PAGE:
and of profiles specific in shapes by using form cutters. The profiles can be convex, concave
or of different shapes. The form surface can be checked by a template. This is advantageous
when a larger number of parts are to be machined.
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Keyway Milling: This milling process produce keyway slot. The cutter use of thin size. This
operation is suited for long keyways. The position of the cutter is shown in figure (f).
Straddle milling: The straddle milling is the operation of production of vertical surface on
the opposite faces of the job as shown in figure (g). For this two side milling cutters are
mounted on the same Arbor, spaced apart by using suitable number of collars. This is
applicable only when a small number of components are to be produced. This operation is
mainly used to form square or hexagonal surfaces.

Plain Milling Cutters:


This is also known as a mill cutter. It is cylindrical in shape and has cutting teeth on the
periphery. The teeth may be straight or helical. This cutter is used to produce flat surfaces
parallel to the axis of the spindle. The two types of commonly used plain milling cutters are
plain straight teeth cutter and plain milling helical cutter. Helical teeth produce a smooth
surface. For fixing the cutter to the arbor, the cutter is provided with central bore and
keyway.
Roughing cutter will have smaller number of teeth while the finishing cutter will have greater
number of teeth for the same cutter diameter.

Indexing:
The process of dividing a circular or straight part into equal spaces by means of a dividing
head is known as indexing. The indexing head is also known as dividing head. The indexing
head is an attachment that forms a part of milling machines, by means of which the
circumference of a cylindrical part can be divided into any number of equal spaces. It is also
used for imparting a rotary motion to the work. For example, if some circular part requires
24 equally spaced grooves, the dividing head is used to rotate the work 1/24 after cutting
each groove.
The three systems of indexing used on a milling machine are (a) simple indexing, (b)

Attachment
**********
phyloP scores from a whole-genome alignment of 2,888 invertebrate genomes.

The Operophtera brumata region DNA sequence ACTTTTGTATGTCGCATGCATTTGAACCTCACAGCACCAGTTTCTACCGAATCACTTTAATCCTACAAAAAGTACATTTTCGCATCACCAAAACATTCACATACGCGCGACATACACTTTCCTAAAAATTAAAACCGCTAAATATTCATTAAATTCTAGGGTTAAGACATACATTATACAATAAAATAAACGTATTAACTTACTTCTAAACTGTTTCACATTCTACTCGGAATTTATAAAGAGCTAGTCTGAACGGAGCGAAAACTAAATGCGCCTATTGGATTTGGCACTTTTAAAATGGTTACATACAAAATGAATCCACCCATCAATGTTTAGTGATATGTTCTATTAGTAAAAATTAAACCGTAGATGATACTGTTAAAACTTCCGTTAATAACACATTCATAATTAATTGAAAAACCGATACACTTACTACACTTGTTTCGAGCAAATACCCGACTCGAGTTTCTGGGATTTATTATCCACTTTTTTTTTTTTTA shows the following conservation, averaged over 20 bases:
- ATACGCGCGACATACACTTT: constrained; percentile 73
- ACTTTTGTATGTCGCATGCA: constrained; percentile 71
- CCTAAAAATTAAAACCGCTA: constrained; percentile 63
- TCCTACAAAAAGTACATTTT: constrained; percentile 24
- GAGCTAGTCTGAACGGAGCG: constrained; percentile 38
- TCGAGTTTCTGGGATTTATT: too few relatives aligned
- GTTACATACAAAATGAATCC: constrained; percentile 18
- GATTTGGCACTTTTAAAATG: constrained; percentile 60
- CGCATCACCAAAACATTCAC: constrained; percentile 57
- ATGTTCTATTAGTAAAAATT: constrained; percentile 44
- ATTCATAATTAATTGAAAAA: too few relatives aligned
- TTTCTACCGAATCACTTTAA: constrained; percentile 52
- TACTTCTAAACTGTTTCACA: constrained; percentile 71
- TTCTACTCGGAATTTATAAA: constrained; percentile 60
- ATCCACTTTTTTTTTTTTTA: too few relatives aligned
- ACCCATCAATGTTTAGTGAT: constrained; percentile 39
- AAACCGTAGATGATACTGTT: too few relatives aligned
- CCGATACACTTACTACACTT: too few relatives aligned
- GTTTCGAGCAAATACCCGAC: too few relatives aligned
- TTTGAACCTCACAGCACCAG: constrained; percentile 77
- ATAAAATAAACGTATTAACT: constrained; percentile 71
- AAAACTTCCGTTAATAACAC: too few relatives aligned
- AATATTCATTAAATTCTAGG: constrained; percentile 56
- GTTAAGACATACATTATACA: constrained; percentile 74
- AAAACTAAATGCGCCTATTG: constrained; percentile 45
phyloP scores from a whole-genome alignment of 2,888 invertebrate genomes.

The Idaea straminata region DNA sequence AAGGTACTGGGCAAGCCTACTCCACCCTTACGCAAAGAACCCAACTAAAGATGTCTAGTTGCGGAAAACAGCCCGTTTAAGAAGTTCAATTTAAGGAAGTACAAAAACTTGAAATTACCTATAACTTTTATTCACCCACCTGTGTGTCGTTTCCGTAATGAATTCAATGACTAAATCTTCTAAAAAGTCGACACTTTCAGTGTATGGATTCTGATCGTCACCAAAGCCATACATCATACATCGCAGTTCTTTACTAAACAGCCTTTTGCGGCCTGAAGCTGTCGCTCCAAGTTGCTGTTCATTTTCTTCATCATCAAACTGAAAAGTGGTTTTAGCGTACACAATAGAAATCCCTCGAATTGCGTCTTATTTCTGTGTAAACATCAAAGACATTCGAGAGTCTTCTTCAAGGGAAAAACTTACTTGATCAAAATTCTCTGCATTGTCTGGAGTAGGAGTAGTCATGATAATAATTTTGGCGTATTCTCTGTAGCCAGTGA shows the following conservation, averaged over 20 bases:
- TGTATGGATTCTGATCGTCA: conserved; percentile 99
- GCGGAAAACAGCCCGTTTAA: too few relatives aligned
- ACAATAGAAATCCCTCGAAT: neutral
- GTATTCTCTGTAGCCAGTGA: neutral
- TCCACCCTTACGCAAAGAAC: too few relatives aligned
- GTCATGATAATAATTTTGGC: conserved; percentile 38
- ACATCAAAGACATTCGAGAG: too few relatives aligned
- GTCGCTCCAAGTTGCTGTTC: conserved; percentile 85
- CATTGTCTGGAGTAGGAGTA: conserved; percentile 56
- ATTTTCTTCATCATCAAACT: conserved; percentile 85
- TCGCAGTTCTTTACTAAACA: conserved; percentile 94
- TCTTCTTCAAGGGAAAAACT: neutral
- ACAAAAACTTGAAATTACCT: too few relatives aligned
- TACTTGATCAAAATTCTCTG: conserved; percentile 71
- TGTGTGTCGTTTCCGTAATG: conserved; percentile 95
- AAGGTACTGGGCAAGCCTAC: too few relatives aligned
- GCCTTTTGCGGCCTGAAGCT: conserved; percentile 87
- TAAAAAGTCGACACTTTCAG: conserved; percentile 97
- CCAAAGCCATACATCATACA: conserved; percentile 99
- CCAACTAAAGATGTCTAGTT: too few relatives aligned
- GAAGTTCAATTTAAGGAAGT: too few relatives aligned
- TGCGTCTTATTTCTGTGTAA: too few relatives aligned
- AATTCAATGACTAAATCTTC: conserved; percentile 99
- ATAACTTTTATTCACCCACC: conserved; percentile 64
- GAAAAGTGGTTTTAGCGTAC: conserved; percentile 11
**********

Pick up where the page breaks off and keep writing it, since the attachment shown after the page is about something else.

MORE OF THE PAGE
compound indexing and (c) differential indexing.
Simple Indexing: Simple indexing on a milling machine is carried out by using either a plain
indexing head or a universal dividing head. This method of indexing involves the use of
crank, worm, worm wheel and index head. The worm wheel generally carries 40 teeth and
the worm is single threaded.

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With this arrangement, when a crank completes one revolution, the work wheel rotates
through l/40th of a revolution. Similarly, a worm wheel rotates through 2/40 (l/20) th of a
revolution, and so on. Thus, for one revolution of the workpiece a crank needs to make 40
revolutions.
The holes in the index plate further help in subdividing the rotation of the workpiece.
Suppose the work is to be divided into a number of pans. The corresponding crank
movement will be as follows.
For dividing a work in two equal parts, a crank will make
40/2 = 20 revolutions for each division.
For 5 divisions, 40/5 = 8 revolutions
For 8 divisions, 40/8 = 5 revolutions

For 29 divisions, 40/29 = 1 revolutions.

In the last example above, 40/29 is not a whole number. This indicates that the crank moves
by 1 rotation and 11/29 parts of the second revolution. In the fractional system, the
numerator shows the number of holes to be moved and the denominator shows the number
of holes on the index plate to be used. Thus, in this indexing system, for each division on the
job, the crank will move through one revolution and 11 holes on the 29 holes index circle on
the index plate.
Compound Indexing: When the number of divisions required on the job is outside the range
of simple indexing, the method of compound indexing is used. The operation is carried out
by providing two separate simple indexing movements—(a) by turning the crank in the same
way as in simple indexing, and (b) again turning the index plate and the crank cither in the
same or in the opposite directions.
The principle of compound indexing can be best understood from the following practical
example. Suppose the crank is turned 3 holes in a 15-hole circle and both the index plate
and crank are turned 4 holes in a 12-hole circle.
The two movements will turn the worm through

+ =

Since 40 turns of the worm turn the workpiece through one revolution, 8/15 turns will move
the workpiece through

x = revolutions.

Thus, the work will be divided into 75 parts.

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Let us take another example in which the index plate and the crank are rotated in the
reverse direction. Suppose the crank is turned through 6 holes in the 18-hole plate and both
the crank and crank pin are turned in the reverse direction through 4 holes in the 16-hole